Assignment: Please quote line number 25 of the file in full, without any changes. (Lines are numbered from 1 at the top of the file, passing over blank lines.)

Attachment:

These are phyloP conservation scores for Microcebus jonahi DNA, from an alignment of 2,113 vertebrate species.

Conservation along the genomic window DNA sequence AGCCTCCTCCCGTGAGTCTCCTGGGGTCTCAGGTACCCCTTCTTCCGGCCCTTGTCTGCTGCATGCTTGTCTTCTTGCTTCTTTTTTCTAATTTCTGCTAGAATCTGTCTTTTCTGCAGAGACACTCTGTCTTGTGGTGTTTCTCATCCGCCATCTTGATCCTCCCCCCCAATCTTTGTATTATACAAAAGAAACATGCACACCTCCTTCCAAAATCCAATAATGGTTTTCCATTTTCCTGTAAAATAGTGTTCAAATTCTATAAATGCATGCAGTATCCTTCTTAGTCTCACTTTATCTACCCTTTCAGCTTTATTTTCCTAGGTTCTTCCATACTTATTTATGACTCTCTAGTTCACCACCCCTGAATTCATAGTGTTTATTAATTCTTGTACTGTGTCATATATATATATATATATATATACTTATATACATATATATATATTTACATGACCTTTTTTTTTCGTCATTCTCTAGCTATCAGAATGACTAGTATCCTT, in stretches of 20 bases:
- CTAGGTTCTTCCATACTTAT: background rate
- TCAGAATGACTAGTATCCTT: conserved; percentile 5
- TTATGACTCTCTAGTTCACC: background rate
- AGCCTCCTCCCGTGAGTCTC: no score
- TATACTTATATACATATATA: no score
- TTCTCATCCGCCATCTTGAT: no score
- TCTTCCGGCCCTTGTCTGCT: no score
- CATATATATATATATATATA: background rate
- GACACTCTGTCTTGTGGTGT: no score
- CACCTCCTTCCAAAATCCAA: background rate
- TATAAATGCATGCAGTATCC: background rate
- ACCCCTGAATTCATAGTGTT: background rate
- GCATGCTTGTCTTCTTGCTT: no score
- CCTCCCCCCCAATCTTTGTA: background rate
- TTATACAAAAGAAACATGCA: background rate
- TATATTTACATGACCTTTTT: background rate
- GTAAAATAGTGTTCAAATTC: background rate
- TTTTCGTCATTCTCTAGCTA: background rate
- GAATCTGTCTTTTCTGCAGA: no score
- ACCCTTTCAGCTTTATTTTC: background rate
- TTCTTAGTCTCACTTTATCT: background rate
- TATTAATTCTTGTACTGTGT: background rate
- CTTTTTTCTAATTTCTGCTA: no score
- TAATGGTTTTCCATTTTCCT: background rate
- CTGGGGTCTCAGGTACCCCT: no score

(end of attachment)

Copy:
- CTTTTTTCTAATTTCTGCTA: no score